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|| SportsShooter.com: News Item: Posted 2004-03-30

Scenes from a Sub Regional: Adventures in the Emerald City from Elevators to Escolar
By Rod Mar, The Seattle Times

Photo by Scott Sommerdorf / San Francisco Chronicle

Photo by Scott Sommerdorf / San Francisco Chronicle

Rod Mar, right, and Robert Beck get an unexpected visitor on Thursday afternoon.
The NCAA Men's Basketball Tournament recently hit Seattle, Washington, and photographers from all around the country descended on our rainy town known more for Starbucks than slam-dunks.

I was there, too, covering the games for the Seattle Times and also on special assignment from Sports Shooter. My job? To get a glimpse of life at the Big Dance, and see how established pros and Sports Shooter members Robert Beck, Kohjiro Kinno, and Robert Seale make their magic.

Tuesday, March 16 -- A Man of Mystery

It's noon. A young man walks off a jetway from an inbound Alaska Airlines flight at SeaTac International Airport in Seattle. He's dressed casually, giving passersby no clue to his identity, nor his mission in the Emerald City.

His name? Kohjiro Kinno.

His job? International man of mystery. Not really. Actually, he's a photo assistant, but not just ANY photo assistant. "Kojo", as he is more commonly known, is assistant to Sports Illustrated staff photographer Robert Beck.

He heads to KeyArena, site of the games, and gets right to work. Heading high into the rafters above the basketball floor, which is still being prepared for play, he turns on the strobes. After a bit of detective work, he figures out how the "locals" in Seattle have the place wired, and begins to take meter readings, making slight adjustments to strobe heads so the court will be lit evenly.

Tip-off for the first game is still two days away, and his boss, Robert Beck, won't arrive until tomorrow.

Kojo's not feeling well, but it doesn't stop him from his appointed rounds. He spots a nearby men's room, gets ill in the first sink he sees, and decides to call it a day.

His dinner will be a pitcher of iced tea.

This is life in the big leagues.

------

Wednesday, March 17 - The Day Before …

9am, KeyArena --- Remotes and Rafters

Kojo arrives at the arena, and among his first orders of business is hanging an overhead remote camera above one of the baskets. Accessing the overhead spots at KeyArena is no easy task. First, he must climb the stairs to the top row of seats. Then, he passes through a gate into the catwalk area. The strobes are fairly conveniently placed, along a rectangular walkway that rings the court.

But the overhead spots are a different story. Anyone hanging a remote must then walk a steeply pitched walkway (think 60 degrees or so) up to the absolute top of the arena (also known as the apex) before descending down a similar ramp towards the baskets. Combined with short walls and rails that slope AWAY from the person walking them, the feeling that one could stumble and fall is as apparent as the seats far below.

Spotting the ideal place for the remote, Kojo climbs up onto a rail, hangs partially over the hardwood court some 80 feet below him and attaches a camera and lens. He clamps it securely, adds safety lines, and moves to his next project.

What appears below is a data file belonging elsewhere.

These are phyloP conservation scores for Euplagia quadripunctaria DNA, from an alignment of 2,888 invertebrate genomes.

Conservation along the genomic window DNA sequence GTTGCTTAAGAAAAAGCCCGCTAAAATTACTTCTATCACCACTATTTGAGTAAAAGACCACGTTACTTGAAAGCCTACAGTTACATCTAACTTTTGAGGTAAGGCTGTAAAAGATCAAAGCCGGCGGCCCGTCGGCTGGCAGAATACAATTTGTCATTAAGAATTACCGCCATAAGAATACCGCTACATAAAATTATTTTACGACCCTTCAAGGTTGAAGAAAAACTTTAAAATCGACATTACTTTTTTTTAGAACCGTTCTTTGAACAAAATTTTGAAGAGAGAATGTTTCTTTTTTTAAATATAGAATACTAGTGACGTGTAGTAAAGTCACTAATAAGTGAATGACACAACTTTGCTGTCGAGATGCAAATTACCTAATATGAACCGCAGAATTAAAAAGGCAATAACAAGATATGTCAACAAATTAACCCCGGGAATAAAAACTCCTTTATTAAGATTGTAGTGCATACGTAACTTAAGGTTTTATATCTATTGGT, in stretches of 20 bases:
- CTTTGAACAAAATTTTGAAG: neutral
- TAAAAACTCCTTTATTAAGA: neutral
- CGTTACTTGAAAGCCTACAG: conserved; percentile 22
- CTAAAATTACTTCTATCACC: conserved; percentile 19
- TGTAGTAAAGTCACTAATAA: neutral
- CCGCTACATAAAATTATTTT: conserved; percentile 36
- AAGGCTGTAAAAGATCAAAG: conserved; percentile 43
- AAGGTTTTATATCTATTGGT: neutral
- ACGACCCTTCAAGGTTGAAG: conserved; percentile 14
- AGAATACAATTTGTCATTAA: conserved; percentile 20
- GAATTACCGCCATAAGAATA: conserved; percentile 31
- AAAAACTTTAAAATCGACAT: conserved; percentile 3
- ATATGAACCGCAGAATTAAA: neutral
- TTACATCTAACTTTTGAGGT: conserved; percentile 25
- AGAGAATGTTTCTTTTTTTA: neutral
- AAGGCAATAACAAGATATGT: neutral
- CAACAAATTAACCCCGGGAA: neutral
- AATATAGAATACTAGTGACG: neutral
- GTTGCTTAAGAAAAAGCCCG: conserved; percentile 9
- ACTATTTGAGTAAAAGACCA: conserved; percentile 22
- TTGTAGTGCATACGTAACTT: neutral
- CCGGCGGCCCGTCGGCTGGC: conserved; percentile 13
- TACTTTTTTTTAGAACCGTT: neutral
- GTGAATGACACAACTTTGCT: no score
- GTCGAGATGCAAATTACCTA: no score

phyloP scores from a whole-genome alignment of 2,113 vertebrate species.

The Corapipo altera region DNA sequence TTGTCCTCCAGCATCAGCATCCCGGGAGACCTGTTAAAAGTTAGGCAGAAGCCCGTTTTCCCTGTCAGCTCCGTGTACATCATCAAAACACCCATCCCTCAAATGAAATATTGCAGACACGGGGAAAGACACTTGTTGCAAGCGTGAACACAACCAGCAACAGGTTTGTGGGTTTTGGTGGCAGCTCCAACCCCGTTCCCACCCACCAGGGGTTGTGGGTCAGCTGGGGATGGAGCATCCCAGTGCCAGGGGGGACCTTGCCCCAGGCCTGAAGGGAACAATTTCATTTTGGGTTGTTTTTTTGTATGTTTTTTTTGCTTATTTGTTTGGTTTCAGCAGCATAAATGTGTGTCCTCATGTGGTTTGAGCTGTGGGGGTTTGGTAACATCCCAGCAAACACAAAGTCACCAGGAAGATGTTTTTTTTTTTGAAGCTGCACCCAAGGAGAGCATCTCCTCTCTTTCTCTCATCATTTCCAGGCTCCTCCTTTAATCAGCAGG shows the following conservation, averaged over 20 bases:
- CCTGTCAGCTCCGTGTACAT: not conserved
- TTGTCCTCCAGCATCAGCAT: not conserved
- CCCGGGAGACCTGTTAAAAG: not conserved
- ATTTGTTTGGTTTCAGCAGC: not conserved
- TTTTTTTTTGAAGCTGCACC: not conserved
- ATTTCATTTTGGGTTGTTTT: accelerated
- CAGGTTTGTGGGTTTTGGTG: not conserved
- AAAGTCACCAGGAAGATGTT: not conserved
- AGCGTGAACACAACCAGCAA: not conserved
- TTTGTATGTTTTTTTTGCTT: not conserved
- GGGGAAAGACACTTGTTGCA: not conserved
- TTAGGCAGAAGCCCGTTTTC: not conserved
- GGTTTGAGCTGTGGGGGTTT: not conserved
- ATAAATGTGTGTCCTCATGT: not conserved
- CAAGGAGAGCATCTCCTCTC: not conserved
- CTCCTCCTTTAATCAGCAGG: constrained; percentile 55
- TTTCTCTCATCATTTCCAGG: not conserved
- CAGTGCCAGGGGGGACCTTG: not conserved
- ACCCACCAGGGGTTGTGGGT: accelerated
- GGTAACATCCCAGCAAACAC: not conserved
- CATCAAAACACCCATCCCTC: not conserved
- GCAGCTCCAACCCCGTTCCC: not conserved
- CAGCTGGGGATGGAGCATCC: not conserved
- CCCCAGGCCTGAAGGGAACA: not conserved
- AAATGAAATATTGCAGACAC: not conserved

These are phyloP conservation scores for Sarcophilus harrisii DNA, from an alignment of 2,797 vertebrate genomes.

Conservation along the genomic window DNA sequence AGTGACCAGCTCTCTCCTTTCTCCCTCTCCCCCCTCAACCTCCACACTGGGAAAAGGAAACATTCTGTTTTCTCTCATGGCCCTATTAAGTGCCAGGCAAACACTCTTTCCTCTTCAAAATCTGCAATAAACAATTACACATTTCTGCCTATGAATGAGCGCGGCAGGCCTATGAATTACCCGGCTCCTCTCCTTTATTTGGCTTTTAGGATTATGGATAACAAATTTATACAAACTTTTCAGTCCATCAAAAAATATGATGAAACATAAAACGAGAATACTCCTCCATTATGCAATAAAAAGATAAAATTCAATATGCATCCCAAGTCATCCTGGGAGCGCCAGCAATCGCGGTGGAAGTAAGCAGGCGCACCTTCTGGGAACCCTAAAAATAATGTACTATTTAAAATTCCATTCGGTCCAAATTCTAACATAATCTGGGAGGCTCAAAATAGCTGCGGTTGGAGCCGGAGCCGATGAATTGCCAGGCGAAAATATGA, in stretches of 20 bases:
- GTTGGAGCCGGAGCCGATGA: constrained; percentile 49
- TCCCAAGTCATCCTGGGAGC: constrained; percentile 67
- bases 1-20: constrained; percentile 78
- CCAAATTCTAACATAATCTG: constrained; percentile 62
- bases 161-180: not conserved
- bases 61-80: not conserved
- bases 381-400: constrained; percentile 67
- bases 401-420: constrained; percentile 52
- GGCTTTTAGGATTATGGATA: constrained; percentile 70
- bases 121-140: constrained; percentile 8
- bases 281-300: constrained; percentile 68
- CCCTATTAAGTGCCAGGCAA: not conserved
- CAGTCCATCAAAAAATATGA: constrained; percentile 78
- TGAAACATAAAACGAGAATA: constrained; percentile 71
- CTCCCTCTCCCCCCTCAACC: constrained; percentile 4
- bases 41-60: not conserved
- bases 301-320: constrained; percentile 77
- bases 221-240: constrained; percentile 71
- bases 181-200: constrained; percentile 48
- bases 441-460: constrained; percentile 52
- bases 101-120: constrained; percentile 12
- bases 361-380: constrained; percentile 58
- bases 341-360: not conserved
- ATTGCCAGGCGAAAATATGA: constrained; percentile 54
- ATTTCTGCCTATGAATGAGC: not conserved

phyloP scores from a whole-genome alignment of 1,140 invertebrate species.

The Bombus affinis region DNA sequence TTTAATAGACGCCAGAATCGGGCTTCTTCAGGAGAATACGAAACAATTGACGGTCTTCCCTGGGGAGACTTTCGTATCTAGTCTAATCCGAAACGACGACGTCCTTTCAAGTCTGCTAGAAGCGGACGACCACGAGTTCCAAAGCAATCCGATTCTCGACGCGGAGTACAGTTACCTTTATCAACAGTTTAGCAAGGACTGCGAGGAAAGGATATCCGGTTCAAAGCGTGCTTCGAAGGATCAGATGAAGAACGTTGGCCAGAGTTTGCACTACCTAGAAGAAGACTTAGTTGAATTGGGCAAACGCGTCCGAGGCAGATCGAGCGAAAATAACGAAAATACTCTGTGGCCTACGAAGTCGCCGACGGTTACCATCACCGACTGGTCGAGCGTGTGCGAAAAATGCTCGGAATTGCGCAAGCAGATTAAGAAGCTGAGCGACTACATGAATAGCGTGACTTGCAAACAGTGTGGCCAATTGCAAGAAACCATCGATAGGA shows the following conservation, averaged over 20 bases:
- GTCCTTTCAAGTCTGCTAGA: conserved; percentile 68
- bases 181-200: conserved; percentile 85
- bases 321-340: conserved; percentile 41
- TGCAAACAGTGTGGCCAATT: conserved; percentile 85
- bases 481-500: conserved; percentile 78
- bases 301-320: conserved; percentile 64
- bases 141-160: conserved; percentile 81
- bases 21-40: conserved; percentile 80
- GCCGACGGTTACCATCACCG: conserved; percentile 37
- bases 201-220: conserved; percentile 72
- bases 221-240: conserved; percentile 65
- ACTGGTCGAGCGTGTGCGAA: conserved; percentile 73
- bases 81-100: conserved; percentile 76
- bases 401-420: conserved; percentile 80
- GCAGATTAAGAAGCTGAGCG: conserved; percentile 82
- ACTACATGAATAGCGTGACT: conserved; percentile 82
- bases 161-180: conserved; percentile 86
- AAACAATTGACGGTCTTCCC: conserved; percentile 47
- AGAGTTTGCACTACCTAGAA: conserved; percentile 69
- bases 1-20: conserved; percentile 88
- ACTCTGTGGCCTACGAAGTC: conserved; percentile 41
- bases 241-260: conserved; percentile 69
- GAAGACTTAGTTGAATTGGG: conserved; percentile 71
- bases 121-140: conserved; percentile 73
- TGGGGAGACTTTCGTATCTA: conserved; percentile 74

Meanwhile, I finally show up. I'm going to act like a big shot too, and hang an overhead. Actually, I used to hang remotes all the time back in days before digital, when cameras were affordable, and there were plenty of old bodies to hang from rafters. The main reason I don't do it anymore is that we don't have any extra digital bodies at the paper. Can't afford them, apparently. But I've borrowed one for today.

Photo by Robert Beck / Sports Illustrated

Photo by Robert Beck / Sports Illustrated

Kojo Kinno answers questions in the interview room.
Up there, among the hot arena lights, my hands are sweaty and I'm leaning over the court with a Canon 1d, a 400/2.8, and trying to clamp it and safety it and aim it all at the same time. I think, "Kojo must be an octopus to do this by himself."

Then I think, "I hope I don't drop this thing.... what kind of hole would THAT make in a basketball court?"

Next to arrive is Sporting News staffer Robert Seale. He calls on his cell phone and we meet back on the arena floor. He's interested in hanging an overhead remote. Told that the ideal lens on a Canon 1d from the rafters is a 400/2.8, Seale momentarily has second thoughts. He stares into the lights high above the floor, and asks, "You're SURE?".

Minutes later, Seale is slowly tiptoeing down the ramp, his 6'2", 220 pound frame lurching forward with every downward step. "Oh, man, I'm not so sure about this, " he says, peeking over the edge into the abyss below.

I look at him, "C'mon, this must be nothing for you.... you hang remotes all over the country." Seale retorts, "not anywhere like this, man -- I DON'T like heights, man."

With our help (okay, mostly Kojo's but a LITTLE of mine) Seale gets his lens clamped and spotted. Even though I did mine by myself, I'm still leery of the height. "I can't watch".

As we descend, I catch a glimpse of Seale. "Dude you are SWEATY!!!" He looks down at his chest, where he's sweated through two shirts. "I'm bringing extra shirts tomorrow."

We look at Kojo. He's worn a sweat jacket the entire time. There is not a bead of sweat on him. Seale shakes his head. "Man, you are UNREAL."